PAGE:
FIG. 1 is an elevation of a first form of protective eyewear;
FIG. 2 is an end view of the eyewear of FIG. 1;
FIG. 3 is an elevation of a second form of protective eyewear;
FIG. 4 is an end elevation of the eyewear of FIG. 3 in a somewhat different condition;
FIG. 5 is an elevation of a third form of protective eyewear;
FIG. 6 is an end elevation of the eyewear of FIG. 5 in a different condition; and
FIG. 7 is a top plan view of a further form of protective eyewear.
Referring firstly to FIGS. 1 and 2, the protective eyewear illustrated is generally designated 10 and comprises a sheet 12 of transparent synthetic plastics material. The polyester material which is commercially available under the name "Mylar" is suitable. It is coated with an anti-fogging compound thereby to minimize misting-up of the eyewear in use. The sheet 12 has two C-shaped slits 14 therein, the slits being close to the ends of the sheet 12 and there being between them an uninterrupted viewing area 16. Two flaps 14.1 are formed by the slits 14, the flaps 14.1 forming outward continuations of the area 16.
A strip 18 of foamed synthetic plastics material is adhered to the sheet 12 along the top edge thereof. An elastic band 20 has its ends secured to the sheet 12 by means of two studs 22 which pass through the sheet 12.
The protective eyewear illustrated is intended to be used by surgeons and other medical practitioners whilst they work, the eyewear preventing bone chips, blood and any other body fluids from getting into their eyes. It will understood that, above the eyewear, the surgeon is generally protected by a cap and, below the eyewear, the surgeon has on a mask.
The eyewear is used by pulling the band 20 away from the sheet 12 so that the sheet 12 and the band 20 both bow. The elliptically shaped eyewear can then be pulled down by the surgeon over his head so that the band 20 passes around the back of his head and the sheet 12 lies across his face at the level of his eyes. He is thus able to see through the viewing area 16.
The sheet 12, whilst the eyewear is being worn, has a slightly bowed configuration. The flaps 14.1 tend to remain co-planer with the area 16 rather that curling around the head of the wearer with the portions of the sheet 12 which are outwardly of the slits 14. Thus the slits 14 open up and provide for ventilation from each side to the space behind the area 16.
The slits 14 also facilitate the use of the protective eyewear over spectacles. When spectacles are worn under the eyewear, the outer parts of the spectacle frame lie behind the flaps 14.1 instead of distorting the eyewear.
The eyewear 10.1 of FIGS. 3 and 4 is similar to the embodiment of FIGS. 1 and 2 and, where applicable, like reference numerals have been used to designate like parts. In the embodiment of FIGS. 3 and 4, the strip 14 is omitted and the sheet 12 has a generally rectangular extension 24. Perforations 26 are formed in the extension 24.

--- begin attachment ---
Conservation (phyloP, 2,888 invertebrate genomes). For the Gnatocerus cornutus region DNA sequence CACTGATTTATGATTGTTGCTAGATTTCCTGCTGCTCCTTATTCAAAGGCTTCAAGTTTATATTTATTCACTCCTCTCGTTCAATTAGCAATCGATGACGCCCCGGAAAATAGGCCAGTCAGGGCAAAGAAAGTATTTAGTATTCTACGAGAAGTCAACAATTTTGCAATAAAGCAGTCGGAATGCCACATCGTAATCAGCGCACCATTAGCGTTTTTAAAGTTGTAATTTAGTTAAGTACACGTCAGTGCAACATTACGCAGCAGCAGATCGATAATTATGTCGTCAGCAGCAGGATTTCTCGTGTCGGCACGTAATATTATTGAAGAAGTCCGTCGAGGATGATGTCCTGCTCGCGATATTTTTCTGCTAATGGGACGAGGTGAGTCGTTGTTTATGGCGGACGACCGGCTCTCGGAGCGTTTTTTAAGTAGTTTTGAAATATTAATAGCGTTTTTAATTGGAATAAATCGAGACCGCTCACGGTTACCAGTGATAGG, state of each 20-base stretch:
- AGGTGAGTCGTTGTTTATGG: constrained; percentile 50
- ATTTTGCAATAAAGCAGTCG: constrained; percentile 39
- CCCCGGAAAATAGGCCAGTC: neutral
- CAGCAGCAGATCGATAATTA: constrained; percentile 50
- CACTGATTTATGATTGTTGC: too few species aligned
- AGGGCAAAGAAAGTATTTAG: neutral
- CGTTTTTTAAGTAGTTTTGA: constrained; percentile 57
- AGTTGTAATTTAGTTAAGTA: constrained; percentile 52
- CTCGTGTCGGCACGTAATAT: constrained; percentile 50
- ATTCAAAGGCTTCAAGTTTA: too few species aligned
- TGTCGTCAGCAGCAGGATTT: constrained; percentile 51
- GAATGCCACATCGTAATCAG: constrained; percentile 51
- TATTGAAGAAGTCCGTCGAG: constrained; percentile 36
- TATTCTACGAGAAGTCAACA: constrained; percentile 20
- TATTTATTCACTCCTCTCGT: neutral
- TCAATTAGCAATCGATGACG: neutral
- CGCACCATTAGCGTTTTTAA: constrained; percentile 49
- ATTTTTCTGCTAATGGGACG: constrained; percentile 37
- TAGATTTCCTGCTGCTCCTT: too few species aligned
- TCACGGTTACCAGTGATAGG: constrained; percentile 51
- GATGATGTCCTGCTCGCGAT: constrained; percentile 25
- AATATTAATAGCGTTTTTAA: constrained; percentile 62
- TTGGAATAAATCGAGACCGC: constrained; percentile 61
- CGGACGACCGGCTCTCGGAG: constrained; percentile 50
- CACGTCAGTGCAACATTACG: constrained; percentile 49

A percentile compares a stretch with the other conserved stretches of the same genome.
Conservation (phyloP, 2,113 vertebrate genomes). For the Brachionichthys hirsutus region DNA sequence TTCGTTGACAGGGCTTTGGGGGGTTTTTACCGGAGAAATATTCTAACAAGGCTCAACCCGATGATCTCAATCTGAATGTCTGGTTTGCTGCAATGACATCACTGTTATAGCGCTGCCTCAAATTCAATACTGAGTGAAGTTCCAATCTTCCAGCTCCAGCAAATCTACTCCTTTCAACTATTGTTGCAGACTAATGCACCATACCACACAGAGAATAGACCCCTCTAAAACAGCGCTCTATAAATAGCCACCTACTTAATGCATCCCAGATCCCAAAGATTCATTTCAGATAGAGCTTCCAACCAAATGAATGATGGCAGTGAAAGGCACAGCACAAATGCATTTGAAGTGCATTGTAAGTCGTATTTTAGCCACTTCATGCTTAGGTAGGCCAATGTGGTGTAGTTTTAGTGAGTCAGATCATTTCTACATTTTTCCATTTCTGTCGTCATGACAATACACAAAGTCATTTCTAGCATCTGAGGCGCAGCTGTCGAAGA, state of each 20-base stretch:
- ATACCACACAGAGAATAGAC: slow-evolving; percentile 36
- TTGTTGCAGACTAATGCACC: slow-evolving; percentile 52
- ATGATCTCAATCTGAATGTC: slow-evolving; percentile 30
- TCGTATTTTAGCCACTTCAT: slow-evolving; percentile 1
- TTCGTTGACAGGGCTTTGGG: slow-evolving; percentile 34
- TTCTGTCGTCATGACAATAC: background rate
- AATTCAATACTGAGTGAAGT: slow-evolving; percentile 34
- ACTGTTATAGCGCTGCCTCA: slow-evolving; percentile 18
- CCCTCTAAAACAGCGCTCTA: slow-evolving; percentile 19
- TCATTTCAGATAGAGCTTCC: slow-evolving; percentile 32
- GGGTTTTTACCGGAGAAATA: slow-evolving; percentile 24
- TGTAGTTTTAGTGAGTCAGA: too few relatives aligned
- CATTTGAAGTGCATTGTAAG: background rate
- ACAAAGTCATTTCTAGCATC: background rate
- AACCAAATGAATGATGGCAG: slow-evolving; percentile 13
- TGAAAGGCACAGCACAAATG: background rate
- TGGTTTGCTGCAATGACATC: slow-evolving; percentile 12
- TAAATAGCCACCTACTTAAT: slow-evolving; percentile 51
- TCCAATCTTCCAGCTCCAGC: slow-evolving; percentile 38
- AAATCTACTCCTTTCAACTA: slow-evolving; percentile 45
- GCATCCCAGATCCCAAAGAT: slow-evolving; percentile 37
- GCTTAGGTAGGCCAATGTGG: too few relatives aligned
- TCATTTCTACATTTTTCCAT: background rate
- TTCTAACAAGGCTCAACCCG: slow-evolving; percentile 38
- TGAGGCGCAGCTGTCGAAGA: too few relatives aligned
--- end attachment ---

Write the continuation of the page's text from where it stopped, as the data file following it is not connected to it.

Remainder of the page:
To use the eyewear 10.1 of FIG. 3, adhesive is applied to the area designated 28 and the extension formed into a roll, the free edge of the extension 24 being attached to the area 28. The eyewear is now as shown in FIG. 4. The rolled extension 24 is ventilated both through its ends and through the perforations 26 which are arranged so as to register when the extension 24 is rolled. As the rolled extension 24 does not extend the full length of the eyewear there is also ventilation from above to the areas on each side of the rolled extension 24.
An alternative to the use of adhesive is to heatseal the roll to the remainder of the frame. A heated bar or an ultrasonic horn can be used for this purpose.
The protective eyewear 10.3 of FIGS. 5 and 6 is similar to that of FIGS. 3 and 4 except in that an arrowhead-shaped locking tab 30 protrudes from the free edge of the extension 24. A slit 32 is formed where the extension 24 joins the remainder of the sheet 12, the length of the slit being equal to the width of the tab 30 in the regions of the undercuts designated 34. The undercuts 34 result in the tab 30 having opposed locking edges 36.
When the extension 24 of the eyewear of FIGS. 5 and 6 is rolled, the tab 30 is pushed through the slit 32. The wings adjacent the undercuts 34 are deformed towards one another to allow the head of the tab 30 to pass through the slit 32. The wings then spring back to their original position and the locking edges 36 prevent the tab 30 pulling back through the slits 32. Thus the extension 24 is held in its rolled condition without necessitating the use of adhesive.
In FIG. 7 the sheet 12 has attached thereto a strip 38 of synthetic plastics material, the strip extending across the upper edge of the sheet 12 in the same way that the foam strip 18 does in FIGS. 1 and 2. The strip 38 can extend the full width of the sheet 12 or only across the centre portion of it as do the extensions 24 of FIGS. 3 and 5. The strip 38 and sheet 12 bound a series of vertically extending ventilation passages 40.
The foamed plastics strip 18, the rolled extensions 24 and the strip 38 all have the function of holding the area 16 away from the eyes of the wearer thereby enhancing ventilation but, in addition, holding the area 16 clear of the eyes so that, should the wearer blink or close his eyes, his eyelashes do not encounter the area 16. The strip 18 has the additional function of preventing perspiration from running from the forehead into the wearer's eyes.